In order to study the role of the dentate gyrus (DG) of the hippocampus, a brain region crucial for various learning and memory processes, in memory we have used classical conditioning of the corneal reflex. This simple model of associative learning is widely used for the study of how neural circuits make learning and memory possible. The training consists of the presentation of a brief sound as a conditioned stimulus, at the end of which a puff of air is presented to the cornea. After several sessions of pairing both stimuli, the experimental subject responds to the sound by closing his eyelids.

To investigate the role of the dentate gyrus (DG) of the hippocampus, a simple form of classical conditioning has been used in our different studies: the corneal reflex. Animals were presented with an unconditioned stimulus (US) to the eye to elicit a blink, followed by a conditioned stimulus (CS), such as a tone (brief sound). After several days of conditioning with both stimuli, the experimental subject responds to the sound by closing the eyelids. In a previous study carried out by Prof. José M. Delgado García and his colleagues from the Department of Neurosciences at the Pablo de Olavide University, it was possible to demonstrate that the memory acquired through learning could be erased if the activity of the DG neurons in the brain was inactivated. The conclusion was that the GD has to be active at the time when trying to reactivate a specific memory.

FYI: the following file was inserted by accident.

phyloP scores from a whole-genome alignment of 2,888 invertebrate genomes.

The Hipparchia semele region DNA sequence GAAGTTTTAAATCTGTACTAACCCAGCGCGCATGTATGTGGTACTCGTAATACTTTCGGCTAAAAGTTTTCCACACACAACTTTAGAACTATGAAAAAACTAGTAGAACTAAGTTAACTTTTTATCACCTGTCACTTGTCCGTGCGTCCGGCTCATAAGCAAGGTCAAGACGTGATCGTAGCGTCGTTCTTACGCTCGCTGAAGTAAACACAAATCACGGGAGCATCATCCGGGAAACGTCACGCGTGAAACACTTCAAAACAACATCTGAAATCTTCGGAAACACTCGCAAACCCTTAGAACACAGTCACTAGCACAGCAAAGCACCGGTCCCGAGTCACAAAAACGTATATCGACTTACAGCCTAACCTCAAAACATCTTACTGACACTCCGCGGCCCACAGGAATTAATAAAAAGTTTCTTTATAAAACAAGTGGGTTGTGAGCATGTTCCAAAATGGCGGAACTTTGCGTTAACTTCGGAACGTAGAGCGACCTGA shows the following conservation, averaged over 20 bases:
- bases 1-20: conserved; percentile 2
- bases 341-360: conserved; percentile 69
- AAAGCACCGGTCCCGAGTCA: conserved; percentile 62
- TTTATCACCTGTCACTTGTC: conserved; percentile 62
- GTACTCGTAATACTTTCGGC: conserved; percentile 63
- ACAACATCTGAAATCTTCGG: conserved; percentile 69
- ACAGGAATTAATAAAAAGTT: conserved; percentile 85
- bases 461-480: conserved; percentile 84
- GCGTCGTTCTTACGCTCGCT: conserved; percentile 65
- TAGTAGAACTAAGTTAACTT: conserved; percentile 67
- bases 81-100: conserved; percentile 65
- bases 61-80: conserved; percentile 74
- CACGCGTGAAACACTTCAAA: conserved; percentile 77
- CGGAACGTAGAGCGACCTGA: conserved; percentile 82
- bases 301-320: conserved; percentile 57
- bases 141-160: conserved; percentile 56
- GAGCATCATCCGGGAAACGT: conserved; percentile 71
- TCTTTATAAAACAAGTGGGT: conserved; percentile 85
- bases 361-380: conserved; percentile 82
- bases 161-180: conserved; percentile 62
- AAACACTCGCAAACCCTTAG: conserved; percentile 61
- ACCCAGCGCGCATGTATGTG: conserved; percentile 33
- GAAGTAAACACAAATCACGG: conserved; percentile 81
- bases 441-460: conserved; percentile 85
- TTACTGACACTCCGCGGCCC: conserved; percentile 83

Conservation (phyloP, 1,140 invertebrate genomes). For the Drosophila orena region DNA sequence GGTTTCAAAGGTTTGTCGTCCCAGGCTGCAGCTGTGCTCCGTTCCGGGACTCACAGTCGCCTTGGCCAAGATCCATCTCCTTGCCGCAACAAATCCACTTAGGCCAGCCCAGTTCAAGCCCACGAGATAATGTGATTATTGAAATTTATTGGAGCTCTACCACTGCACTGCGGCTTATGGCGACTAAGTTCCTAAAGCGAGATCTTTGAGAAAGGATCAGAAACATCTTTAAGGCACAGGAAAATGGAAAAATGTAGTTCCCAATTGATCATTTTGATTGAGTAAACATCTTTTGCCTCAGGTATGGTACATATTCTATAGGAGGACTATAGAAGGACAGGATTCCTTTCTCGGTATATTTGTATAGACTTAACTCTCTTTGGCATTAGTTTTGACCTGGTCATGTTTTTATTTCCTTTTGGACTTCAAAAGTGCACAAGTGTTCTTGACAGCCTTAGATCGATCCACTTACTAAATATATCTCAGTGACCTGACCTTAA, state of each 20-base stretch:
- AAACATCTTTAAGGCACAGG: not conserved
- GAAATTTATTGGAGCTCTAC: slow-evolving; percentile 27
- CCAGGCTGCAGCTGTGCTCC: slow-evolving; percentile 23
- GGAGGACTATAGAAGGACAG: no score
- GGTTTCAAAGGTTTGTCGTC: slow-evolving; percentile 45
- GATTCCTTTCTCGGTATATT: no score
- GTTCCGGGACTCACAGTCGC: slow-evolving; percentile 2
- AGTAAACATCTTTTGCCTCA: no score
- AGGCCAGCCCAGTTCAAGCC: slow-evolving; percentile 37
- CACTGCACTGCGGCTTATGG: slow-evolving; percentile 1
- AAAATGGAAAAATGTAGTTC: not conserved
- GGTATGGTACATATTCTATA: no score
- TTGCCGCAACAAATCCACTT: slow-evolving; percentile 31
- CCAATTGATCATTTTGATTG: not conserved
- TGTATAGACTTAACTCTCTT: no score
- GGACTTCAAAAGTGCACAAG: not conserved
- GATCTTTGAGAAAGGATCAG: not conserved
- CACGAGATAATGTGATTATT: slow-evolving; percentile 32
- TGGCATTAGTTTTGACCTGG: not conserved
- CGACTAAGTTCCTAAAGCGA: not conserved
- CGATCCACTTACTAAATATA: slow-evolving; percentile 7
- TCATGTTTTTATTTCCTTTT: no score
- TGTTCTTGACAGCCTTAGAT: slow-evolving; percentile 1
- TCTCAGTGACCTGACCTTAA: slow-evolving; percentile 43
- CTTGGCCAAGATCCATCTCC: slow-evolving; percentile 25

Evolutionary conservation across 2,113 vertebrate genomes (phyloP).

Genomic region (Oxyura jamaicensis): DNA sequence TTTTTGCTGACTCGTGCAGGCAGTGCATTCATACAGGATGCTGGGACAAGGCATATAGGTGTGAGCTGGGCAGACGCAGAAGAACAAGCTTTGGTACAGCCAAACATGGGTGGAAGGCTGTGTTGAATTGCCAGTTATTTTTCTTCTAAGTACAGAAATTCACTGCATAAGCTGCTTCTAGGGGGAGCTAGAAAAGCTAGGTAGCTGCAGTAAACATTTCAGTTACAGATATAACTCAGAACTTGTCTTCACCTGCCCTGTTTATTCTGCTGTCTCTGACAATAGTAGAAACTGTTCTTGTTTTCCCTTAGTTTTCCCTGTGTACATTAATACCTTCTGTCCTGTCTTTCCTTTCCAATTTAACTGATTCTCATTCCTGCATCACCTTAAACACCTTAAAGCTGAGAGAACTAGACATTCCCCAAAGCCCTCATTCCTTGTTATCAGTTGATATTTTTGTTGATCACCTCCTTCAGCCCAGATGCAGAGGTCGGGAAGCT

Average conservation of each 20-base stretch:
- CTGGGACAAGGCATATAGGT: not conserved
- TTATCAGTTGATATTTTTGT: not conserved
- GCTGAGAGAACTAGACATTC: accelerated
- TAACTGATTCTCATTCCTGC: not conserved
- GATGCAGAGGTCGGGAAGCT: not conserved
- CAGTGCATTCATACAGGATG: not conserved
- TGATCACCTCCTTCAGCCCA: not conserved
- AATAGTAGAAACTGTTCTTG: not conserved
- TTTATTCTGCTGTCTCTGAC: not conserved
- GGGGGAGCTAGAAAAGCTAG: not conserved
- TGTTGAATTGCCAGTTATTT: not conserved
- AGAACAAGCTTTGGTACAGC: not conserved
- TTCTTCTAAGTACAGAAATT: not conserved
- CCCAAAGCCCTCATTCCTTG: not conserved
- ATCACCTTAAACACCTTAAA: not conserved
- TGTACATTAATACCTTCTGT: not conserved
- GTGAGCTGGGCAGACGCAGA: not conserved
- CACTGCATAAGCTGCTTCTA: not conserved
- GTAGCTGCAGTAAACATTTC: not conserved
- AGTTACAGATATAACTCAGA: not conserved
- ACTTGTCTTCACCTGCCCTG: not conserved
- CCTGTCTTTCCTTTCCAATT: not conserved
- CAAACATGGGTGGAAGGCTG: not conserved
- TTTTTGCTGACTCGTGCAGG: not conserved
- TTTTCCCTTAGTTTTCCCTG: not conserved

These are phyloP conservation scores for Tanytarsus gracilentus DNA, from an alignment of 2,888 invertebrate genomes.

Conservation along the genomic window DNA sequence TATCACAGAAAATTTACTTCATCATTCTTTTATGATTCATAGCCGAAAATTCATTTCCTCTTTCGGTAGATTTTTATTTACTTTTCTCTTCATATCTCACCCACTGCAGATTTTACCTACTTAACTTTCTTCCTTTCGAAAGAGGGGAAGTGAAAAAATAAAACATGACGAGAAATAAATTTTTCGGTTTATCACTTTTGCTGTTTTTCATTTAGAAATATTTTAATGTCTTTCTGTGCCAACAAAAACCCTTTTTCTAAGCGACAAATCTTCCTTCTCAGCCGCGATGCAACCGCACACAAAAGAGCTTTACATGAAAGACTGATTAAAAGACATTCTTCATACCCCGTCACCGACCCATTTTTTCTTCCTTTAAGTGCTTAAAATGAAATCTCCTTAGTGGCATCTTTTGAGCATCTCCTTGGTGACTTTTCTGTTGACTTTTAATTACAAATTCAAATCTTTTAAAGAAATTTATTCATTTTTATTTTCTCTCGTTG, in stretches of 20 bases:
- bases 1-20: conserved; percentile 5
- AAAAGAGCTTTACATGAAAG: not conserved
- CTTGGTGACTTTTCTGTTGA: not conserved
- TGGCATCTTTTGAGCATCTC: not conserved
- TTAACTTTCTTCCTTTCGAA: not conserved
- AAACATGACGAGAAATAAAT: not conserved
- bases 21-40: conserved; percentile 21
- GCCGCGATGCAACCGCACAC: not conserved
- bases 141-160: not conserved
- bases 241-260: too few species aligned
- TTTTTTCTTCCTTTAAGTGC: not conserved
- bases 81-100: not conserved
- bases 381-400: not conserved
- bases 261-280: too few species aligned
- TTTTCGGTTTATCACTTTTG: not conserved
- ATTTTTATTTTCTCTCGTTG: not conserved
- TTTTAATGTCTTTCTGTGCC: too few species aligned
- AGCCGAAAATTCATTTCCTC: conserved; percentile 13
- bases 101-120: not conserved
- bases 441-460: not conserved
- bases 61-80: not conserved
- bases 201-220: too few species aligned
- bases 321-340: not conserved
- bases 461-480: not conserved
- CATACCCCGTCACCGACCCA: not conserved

In a recent study, led by the group of Prof. Mazahir T. Hasan, Ikerbasque researcher at the Achucarro Center for Neuroscience of the Basque Country (Laboratory of Brain Circuits Therapeutics) and the group of Prof. José M. Delgado García of the Pablo de Olavide University from Sevilla, and published in the prestigious journal Molecular Psychiatry, the researchers selectively blocked the functional activity of GD. With this selective manipulation, they discovered that, although the learned memories disappeared during the time in which the DG was inactivated, they reappeared once the functional activity of the DG was recovered. The researchers concluded that the GD is necessary for the activation of already acquired memories and/or for their recovery.